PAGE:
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High-end telematics processor gains Linux support

Oct 16, 2007 — by LinuxDevices Staff — from the LinuxDevices Archive — 6 views

Wind River has partnered with Freescale on a hardware/software Linux development kit for Freescale's top-end telematics processor. The kit includes Freescale's hardware reference platform for its MPC5121e, a 32-bit PowerPC-based SoC (system-on-chip) with integral graphics and audio cores, plus Wind… River's embedded Linux distribution and toolsuite.

Additionally, Freescale and Wind River have “merged their ecosystems for Linux OS support” around the MPC5121e processor, Wind River says. Linux support for Freescale telematics processors has long been offered by Freescale's in-house tools division, formerly Metrowerks.

The MPC5121e primarily targets “next-generation” telematics systems, such as in-car infotainment, driver assist devices, and digital displays for intelligent dashboards. Other applications for the SoC are expected to include vision processing systems, digital media servers, digital televisions, non-automotive transportation systems, health-care equipment, and industrial automation and control systems, according to the company.

MPC5121e function block diagram
(Click to enlarge)

The MPC5121e is based on a PowerPC e300 core clockable up to 400MHz. The SoC integrates an XGA (1024 x 768) LCD controller, along with a PowerVR MBX Lite 2D/3D graphics core from Imagination Technologies. It also integrates a separate “AXE” (audio acceleration engine) core, described as a “fully programmable, 200 MHz 32-bit RISC core for real-time acceleration tasks, such as audio.” I/O includes USB, CAN, Ethernet, and SDIO.

Wind River describes its “commercial-grade” Linux distribution for the MPC5121e as a “high-performance, highly connected” OS suitable for automotive applications, industrial equipment, and consumer electronics. The product is said to be backed up by the company's “Automotive Services Practice,” staffed by personnel with “significant automotive device expertise,” the company said.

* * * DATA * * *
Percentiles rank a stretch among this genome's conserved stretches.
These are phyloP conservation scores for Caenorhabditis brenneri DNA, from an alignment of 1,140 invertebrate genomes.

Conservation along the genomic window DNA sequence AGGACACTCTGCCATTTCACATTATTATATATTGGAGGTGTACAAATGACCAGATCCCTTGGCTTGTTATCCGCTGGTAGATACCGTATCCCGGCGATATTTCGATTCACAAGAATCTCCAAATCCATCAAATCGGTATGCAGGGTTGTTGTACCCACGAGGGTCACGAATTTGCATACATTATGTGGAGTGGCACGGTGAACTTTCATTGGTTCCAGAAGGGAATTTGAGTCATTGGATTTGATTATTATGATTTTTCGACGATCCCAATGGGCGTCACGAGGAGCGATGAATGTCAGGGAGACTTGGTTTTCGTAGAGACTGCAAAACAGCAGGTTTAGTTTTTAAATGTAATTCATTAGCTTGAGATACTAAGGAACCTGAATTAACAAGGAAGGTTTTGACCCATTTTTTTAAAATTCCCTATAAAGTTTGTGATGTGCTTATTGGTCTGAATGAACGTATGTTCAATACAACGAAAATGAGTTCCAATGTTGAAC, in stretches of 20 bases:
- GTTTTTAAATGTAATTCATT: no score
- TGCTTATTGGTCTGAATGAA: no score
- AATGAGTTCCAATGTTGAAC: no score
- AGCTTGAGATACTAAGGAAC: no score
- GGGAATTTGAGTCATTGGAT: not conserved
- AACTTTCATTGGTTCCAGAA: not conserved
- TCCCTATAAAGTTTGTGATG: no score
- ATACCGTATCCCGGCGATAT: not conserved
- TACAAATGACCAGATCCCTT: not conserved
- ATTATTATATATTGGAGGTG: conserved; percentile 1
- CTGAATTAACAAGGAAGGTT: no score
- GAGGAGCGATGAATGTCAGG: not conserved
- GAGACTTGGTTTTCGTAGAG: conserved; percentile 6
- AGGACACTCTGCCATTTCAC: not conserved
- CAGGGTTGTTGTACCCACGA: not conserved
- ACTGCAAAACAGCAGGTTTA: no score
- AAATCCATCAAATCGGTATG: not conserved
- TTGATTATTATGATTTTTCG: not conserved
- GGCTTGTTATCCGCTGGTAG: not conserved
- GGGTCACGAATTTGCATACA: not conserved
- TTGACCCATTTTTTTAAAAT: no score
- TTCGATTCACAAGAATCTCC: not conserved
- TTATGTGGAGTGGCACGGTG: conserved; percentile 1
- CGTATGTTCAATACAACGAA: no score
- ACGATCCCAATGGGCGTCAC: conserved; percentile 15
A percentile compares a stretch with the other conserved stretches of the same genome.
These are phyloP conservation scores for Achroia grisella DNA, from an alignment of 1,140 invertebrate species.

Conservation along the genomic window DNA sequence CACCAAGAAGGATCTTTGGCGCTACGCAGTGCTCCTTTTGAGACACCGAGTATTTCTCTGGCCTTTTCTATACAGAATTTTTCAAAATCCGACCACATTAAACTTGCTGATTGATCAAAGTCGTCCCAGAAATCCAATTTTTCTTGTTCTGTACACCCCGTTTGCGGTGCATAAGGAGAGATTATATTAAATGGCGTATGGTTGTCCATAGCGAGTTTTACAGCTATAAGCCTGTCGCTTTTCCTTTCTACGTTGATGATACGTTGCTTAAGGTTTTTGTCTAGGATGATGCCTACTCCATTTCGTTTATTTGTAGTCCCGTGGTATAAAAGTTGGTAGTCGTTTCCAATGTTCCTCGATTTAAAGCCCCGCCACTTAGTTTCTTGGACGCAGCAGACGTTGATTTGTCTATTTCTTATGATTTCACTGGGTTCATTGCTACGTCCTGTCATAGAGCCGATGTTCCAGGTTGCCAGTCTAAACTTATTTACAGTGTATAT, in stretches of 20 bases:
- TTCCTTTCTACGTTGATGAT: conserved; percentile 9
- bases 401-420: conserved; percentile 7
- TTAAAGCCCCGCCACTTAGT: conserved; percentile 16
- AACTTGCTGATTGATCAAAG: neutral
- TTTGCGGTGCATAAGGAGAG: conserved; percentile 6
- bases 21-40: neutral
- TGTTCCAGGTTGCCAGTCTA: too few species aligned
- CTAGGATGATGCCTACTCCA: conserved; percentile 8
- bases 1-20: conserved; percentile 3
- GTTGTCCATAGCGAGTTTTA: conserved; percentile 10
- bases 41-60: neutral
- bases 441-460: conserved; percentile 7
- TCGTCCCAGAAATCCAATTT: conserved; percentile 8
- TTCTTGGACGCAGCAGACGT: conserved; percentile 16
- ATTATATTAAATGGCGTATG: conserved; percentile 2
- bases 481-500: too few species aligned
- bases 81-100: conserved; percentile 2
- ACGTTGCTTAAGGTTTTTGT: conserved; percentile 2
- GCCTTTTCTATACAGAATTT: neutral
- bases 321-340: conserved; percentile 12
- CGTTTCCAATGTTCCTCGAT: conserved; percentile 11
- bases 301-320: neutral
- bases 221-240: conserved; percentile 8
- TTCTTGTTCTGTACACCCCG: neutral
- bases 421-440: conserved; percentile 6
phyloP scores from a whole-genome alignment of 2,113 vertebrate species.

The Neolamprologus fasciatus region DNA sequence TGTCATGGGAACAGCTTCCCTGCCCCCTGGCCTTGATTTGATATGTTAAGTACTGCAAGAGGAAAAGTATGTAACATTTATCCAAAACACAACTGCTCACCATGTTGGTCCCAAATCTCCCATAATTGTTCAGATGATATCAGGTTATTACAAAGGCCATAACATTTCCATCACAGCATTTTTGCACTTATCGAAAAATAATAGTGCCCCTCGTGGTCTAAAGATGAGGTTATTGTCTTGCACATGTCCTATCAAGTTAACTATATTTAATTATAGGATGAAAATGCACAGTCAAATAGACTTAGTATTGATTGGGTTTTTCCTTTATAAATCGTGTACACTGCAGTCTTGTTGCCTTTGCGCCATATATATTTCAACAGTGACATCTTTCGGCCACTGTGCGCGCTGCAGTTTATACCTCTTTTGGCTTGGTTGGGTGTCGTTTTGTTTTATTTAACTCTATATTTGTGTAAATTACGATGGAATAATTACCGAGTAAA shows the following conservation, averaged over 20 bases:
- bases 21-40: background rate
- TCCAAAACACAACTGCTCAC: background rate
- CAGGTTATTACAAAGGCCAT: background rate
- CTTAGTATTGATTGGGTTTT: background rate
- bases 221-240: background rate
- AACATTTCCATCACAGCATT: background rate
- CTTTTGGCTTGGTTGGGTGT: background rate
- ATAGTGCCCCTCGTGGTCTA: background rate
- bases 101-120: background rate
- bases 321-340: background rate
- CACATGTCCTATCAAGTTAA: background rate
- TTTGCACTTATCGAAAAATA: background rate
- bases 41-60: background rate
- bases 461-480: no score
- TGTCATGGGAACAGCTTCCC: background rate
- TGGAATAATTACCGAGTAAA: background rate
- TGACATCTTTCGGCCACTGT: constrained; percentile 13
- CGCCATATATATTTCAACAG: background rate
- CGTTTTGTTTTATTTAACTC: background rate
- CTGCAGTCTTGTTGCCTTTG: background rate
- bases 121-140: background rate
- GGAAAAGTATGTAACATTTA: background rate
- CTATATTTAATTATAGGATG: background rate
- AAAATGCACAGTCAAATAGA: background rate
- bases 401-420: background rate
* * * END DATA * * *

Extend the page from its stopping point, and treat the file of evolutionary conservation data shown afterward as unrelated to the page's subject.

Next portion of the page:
Wind River has previously supported the MPC5121e part with its Platform for Automotive Devices (PAD), currently available only with the proprietary VxWorks RTOS (real-time OS). Despite not yet shipping a Linux version of PAD, Wind River has long championed the use of Linux in vehicles, and the company was recently chosen to supply the Linux OS and tools for the ambitious U.S. government-funded Vehicle Infrastructure Integration Consortium (VII-C). The VII-C aims to reduce driving mortality rates by developing technology capable of preventing cars from running red lights, and from leaving the road due to driver inattention, the two top causes of traffic deaths.

Freescale launched the MPC5121e in May. The part was endorsed early on by top telematics RTOS vendors Green Hills and QNX. QNX, incidentally, recently freed Neutrino sourcecode — evidence of growing desire for sourcecode among embedded developers.

Mike McCourt, GM of microcontrollers at Freescale, stated, “Embedded developers are looking to industry leaders like Wind River and Freescale for tightly coupled Linux OS solutions. We've responded [with] expanded Linux OS support for the MPC5121e processor.”


The companies did not disclose availability or pricing for the combined kit.

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